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PostPosted: Tue Jan 14, 2020 2:46 pm 
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Over the past some while I have refined my understanding of the plans for the "trailing" key switch sent in connection with a key switch bearing articulation mark and (if "Latch" is checked) sent in connection with a key switch bearing expression.

Certain behaviors that had earlier seemed to me to be anomalous in fact were not, but were artifacts of the proper working of the "plans" when I had been careless about the overall testing scenario.

The one behavior that still seems to me to be anomalous is the "last resort" trailing key switch sent on behalf of a keyswitch bearing articulation mark. It is the one sent if we have none of the higher-precedence influences: (a) an explicit "At note end" key switch set in the Edit Expression dialog, (b) the key switch for the articulation state prior to this event (based on the last prior key switch), (c) the key switch defined by the applicable keySwitchOff attribute in the sound map file, or (d) the key switch defined for the first-listed attribute in the applicable attribute/key switch list in the sound map file.

When none of those exist, Overture sends as the trailing key switch a key switch one semitone higher than the "leading" key switch set/seen as "At note start" for the articulation mark. It is hard for me to believe that this is the intent here.

In a somewhat comparable situation with respect to a keyswitch bearing expression, the "last result" trailing key switch is at pitch Cx, where x is the octave of the "leading" key switch for the expression. Perhaps the same was intended for the articulation mark situation.

Cheers,

Alan


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PostPosted: Tue Jan 14, 2020 3:03 pm 
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So you are saying that expressions and articulations do not have the same default or automatic at note end keyswitch ? (by automatic I mean that the user has not entered anything in the "at note end" box.)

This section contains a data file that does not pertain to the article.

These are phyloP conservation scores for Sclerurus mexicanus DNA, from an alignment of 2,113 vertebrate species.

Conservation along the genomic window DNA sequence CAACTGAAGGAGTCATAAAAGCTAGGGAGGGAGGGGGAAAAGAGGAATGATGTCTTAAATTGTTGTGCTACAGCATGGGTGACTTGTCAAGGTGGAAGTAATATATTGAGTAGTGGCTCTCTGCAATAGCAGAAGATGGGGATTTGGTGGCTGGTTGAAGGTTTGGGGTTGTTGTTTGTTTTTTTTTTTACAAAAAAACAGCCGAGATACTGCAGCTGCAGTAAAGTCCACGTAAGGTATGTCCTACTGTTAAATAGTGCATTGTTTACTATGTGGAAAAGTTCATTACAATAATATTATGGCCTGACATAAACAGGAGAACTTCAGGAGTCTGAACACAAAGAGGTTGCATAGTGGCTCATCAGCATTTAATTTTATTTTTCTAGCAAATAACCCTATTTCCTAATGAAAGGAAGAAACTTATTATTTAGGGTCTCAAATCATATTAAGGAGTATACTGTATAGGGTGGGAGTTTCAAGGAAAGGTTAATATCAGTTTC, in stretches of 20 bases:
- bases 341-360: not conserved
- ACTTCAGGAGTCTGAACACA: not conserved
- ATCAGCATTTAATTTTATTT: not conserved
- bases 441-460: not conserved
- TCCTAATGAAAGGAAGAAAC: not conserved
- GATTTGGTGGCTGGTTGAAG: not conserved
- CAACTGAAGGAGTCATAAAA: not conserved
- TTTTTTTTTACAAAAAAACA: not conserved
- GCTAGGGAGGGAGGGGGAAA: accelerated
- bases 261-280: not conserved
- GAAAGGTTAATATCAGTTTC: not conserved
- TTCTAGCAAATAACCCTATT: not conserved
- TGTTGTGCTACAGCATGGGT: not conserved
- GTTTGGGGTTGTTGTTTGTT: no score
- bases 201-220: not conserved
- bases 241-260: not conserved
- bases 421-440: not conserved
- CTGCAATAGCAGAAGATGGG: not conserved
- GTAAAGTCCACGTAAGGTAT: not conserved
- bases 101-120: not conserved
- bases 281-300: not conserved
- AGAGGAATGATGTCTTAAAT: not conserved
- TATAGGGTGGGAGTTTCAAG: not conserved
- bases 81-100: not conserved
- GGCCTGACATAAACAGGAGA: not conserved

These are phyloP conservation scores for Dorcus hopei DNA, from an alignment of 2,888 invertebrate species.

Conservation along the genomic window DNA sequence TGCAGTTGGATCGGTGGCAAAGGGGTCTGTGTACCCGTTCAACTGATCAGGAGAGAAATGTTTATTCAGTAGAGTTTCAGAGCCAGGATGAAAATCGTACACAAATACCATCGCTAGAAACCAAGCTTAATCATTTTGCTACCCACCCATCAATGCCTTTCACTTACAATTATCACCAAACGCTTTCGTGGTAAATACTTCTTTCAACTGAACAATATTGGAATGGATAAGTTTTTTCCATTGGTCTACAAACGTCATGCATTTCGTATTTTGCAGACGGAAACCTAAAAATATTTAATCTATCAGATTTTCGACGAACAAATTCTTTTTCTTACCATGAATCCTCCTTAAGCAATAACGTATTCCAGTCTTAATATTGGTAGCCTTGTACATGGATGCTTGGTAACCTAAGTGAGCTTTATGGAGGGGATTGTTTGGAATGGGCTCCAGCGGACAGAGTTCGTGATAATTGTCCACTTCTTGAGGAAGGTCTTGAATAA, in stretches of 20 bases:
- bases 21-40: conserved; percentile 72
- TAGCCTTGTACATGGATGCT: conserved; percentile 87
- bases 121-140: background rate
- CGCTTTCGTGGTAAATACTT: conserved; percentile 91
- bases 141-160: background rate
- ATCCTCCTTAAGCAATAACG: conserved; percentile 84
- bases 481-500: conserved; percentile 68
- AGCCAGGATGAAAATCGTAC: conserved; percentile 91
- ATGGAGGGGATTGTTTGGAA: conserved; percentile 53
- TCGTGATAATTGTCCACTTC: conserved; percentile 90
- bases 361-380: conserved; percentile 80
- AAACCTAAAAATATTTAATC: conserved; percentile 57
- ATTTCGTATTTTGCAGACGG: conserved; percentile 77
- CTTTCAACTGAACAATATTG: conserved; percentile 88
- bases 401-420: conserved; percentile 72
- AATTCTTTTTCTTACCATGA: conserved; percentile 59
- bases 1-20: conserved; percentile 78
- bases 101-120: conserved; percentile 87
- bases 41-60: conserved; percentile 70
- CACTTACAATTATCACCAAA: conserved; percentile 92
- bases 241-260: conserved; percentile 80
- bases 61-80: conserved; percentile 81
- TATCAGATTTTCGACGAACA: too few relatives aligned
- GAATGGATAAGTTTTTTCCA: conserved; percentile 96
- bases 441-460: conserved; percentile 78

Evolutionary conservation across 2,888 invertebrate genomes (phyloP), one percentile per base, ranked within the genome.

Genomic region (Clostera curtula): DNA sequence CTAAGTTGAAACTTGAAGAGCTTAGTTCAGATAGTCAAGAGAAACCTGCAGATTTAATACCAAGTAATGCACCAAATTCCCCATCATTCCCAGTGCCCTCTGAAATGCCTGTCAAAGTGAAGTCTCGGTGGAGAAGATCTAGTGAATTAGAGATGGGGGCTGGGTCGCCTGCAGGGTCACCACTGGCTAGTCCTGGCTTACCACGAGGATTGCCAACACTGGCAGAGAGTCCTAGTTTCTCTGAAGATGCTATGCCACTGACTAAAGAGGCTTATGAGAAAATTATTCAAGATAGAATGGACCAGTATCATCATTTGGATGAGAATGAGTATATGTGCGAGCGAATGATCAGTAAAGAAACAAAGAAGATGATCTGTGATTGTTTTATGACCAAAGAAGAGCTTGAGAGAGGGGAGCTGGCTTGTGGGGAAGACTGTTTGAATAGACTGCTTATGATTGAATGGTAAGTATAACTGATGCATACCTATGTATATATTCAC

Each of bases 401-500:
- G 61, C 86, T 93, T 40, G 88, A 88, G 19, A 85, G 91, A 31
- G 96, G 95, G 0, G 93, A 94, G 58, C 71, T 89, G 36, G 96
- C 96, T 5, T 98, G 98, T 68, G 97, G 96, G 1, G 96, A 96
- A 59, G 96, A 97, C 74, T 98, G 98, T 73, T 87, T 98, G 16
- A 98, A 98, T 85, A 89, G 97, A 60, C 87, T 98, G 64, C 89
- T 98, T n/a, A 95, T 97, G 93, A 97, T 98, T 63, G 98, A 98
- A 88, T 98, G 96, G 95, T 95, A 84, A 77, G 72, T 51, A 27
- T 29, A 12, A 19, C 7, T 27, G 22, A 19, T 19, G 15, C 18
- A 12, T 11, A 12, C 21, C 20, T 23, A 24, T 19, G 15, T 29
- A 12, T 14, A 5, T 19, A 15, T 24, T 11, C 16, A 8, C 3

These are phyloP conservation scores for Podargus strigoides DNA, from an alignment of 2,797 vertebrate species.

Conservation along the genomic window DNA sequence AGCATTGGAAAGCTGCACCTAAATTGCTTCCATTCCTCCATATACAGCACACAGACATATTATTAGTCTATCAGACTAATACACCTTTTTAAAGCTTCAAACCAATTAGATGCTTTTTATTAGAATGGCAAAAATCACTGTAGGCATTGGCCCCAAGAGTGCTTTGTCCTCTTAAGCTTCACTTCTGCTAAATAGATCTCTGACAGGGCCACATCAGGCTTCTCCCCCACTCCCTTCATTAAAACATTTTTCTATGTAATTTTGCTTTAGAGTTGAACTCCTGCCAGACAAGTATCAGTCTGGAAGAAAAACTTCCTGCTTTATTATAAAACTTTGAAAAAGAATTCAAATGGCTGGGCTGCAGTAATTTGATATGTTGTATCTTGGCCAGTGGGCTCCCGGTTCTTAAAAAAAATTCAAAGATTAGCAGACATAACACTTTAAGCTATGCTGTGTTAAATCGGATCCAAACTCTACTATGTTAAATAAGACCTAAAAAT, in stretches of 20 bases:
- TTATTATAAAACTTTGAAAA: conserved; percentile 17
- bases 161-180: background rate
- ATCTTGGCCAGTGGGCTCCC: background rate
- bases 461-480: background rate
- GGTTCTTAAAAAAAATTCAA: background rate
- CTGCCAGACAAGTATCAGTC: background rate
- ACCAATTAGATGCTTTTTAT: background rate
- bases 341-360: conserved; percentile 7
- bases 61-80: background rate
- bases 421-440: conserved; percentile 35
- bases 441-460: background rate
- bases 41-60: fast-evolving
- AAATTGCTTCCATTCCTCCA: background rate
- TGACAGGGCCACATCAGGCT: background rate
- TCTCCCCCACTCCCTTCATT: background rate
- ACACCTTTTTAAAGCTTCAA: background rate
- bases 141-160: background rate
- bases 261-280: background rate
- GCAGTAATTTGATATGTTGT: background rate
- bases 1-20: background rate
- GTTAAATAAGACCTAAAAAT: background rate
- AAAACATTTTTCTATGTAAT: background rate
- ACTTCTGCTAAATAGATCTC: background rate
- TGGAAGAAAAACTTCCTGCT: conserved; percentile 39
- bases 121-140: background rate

I have not seen a consistent, logical result with these things and, as I noted in another post, octaves for ASO keyswitces don't always match the default selection in OV. Do you agree?


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PostPosted: Tue Jan 14, 2020 3:43 pm 
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Greetings, Pete,
PeteFine wrote:
So you are saying that expressions and articulations do not have the same default or automatic at note end keyswitch ? (by automatic I mean that the user has not entered anything in the "at note end" box.)

Yes, and when none of the other considerations in the pecking order are not present either (see below), the "last resort" for the trailing key switch is used, and that not consistent between expressions and articulation marks (the one for articulation marks is probably just screwed up).

Quote:
I have not seen a consistent, logical result with these things and, as I noted in another post, octaves for ASO switches don't always match the default selection in OV. Do you agree?

There are no "default" assignments of key switches to articulation marks or expressions. Such assignments always come from the sound map file (if any) in effect. If no sound map is in effect, or a sound map that does not assign key switches to articulations, then in Overture no expressions or articulation marks will, as we find them, have key switches assigned.